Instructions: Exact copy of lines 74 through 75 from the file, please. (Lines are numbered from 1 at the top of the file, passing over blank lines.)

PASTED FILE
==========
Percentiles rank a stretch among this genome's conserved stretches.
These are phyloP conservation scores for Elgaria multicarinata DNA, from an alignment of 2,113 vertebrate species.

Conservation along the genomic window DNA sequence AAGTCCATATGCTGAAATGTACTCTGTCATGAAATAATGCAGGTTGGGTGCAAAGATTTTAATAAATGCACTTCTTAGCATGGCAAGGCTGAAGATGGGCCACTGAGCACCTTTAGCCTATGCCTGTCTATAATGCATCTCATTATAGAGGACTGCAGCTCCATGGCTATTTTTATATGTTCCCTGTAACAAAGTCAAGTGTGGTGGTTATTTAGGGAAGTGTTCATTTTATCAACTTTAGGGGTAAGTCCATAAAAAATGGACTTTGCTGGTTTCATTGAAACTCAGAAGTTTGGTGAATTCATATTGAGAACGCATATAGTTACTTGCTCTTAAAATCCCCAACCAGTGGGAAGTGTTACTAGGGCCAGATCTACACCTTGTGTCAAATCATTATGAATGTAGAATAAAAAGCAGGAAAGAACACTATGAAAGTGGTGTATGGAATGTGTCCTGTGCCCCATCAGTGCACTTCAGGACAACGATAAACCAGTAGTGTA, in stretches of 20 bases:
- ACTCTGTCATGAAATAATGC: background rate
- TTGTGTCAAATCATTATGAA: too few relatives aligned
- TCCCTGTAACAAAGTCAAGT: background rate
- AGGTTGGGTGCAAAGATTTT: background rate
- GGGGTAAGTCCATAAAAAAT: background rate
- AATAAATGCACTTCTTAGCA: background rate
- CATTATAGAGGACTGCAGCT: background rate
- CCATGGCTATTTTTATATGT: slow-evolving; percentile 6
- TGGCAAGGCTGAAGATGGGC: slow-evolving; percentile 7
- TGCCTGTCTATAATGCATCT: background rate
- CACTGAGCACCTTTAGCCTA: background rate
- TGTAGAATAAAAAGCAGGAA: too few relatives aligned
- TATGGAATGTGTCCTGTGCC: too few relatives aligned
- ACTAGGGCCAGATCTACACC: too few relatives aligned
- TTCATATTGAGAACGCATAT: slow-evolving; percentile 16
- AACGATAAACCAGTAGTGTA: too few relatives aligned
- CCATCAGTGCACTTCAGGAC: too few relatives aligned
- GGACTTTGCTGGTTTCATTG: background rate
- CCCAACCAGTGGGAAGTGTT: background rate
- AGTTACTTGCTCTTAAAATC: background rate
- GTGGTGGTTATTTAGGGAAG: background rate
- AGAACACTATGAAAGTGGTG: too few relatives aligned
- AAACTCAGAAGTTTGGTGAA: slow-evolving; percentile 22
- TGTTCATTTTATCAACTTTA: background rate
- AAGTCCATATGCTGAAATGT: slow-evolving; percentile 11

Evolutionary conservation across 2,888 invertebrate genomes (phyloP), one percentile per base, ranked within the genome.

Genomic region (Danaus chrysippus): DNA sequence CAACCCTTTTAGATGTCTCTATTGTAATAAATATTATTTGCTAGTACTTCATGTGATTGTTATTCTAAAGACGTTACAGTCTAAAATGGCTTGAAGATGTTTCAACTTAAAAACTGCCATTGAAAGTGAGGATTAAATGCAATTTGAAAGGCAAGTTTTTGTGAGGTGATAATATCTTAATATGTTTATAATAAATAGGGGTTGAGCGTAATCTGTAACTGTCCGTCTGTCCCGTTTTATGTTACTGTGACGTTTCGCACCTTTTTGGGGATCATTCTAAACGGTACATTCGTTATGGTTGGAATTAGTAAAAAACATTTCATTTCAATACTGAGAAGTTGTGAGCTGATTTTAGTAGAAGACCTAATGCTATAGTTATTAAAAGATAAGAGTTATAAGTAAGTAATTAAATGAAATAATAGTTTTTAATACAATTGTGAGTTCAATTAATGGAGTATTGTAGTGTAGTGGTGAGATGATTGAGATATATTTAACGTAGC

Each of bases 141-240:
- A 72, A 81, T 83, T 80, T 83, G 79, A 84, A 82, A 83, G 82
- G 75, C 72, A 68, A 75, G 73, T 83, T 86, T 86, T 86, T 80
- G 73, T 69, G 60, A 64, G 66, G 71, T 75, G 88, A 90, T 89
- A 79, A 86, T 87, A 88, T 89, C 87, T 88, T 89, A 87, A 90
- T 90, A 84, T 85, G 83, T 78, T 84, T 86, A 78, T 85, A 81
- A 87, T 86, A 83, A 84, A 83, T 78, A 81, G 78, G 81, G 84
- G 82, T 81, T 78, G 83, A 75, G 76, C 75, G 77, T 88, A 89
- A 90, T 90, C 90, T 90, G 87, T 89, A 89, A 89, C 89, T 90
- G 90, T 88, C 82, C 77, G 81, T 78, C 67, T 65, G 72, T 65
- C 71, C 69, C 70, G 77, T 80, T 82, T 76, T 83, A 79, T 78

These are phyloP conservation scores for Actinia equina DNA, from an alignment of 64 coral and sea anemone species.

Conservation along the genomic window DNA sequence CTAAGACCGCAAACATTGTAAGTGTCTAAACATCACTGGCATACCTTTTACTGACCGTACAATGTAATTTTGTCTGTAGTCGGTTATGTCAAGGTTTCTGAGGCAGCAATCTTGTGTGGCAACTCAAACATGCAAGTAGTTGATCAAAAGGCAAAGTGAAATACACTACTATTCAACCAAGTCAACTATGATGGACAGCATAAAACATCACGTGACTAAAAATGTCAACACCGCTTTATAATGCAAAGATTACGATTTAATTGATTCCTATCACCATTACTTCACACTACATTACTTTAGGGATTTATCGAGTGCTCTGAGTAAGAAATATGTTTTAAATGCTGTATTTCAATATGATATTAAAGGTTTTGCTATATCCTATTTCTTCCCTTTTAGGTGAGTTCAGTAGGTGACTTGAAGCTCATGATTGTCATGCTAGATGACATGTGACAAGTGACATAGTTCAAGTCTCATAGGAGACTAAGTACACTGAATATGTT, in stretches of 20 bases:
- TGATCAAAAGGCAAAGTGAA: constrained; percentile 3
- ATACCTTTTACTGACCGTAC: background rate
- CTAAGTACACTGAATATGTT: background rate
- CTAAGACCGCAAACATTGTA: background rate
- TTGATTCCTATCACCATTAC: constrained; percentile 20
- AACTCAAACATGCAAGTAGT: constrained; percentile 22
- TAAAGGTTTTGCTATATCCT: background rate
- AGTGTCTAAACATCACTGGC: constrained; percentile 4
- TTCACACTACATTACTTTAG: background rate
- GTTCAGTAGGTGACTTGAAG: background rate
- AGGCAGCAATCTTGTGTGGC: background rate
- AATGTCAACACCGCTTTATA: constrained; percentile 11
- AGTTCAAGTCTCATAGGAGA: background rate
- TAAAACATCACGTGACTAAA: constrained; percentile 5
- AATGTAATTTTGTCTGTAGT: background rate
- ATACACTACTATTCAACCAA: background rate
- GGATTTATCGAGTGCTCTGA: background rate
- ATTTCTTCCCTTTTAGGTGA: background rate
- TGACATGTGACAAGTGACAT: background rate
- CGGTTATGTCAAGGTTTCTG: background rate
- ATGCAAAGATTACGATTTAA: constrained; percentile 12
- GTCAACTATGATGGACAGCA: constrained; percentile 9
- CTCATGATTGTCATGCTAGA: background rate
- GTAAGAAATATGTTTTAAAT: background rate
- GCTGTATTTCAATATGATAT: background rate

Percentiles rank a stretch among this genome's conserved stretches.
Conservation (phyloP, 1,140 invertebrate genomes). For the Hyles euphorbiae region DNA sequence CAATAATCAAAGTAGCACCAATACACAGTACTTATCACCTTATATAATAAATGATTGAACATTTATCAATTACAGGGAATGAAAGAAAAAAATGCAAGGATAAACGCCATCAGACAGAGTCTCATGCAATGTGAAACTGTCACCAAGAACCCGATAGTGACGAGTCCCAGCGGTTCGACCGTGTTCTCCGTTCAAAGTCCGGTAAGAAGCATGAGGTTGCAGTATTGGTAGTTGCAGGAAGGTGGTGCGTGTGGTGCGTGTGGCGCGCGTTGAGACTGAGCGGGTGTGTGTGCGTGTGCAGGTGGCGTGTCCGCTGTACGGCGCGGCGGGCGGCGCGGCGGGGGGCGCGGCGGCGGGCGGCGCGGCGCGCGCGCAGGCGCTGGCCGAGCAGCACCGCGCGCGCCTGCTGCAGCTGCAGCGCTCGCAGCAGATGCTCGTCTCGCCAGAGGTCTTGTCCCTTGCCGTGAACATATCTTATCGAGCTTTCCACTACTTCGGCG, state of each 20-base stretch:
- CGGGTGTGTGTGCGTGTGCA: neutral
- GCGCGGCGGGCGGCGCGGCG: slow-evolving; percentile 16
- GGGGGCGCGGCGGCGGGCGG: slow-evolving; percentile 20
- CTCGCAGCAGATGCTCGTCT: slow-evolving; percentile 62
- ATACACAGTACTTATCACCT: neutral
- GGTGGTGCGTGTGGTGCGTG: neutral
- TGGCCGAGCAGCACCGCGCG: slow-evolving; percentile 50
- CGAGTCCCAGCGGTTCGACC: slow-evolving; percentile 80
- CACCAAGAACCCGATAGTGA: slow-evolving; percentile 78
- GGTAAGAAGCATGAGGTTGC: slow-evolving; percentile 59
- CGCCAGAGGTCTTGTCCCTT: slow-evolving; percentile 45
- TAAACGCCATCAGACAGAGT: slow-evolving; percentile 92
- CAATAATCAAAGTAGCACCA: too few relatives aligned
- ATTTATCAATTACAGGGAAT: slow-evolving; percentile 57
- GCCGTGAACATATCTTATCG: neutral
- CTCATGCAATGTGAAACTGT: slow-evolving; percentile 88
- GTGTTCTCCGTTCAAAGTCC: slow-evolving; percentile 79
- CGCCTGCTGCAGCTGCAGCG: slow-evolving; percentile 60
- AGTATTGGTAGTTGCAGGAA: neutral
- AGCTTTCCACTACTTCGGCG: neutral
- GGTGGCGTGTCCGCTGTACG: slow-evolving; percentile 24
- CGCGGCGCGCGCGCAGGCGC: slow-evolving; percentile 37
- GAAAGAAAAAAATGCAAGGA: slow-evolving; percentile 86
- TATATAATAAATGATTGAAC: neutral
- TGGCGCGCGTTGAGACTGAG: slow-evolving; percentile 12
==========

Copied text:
- CTCGCAGCAGATGCTCGTCT: slow-evolving; percentile 62
- ATACACAGTACTTATCACCT: neutral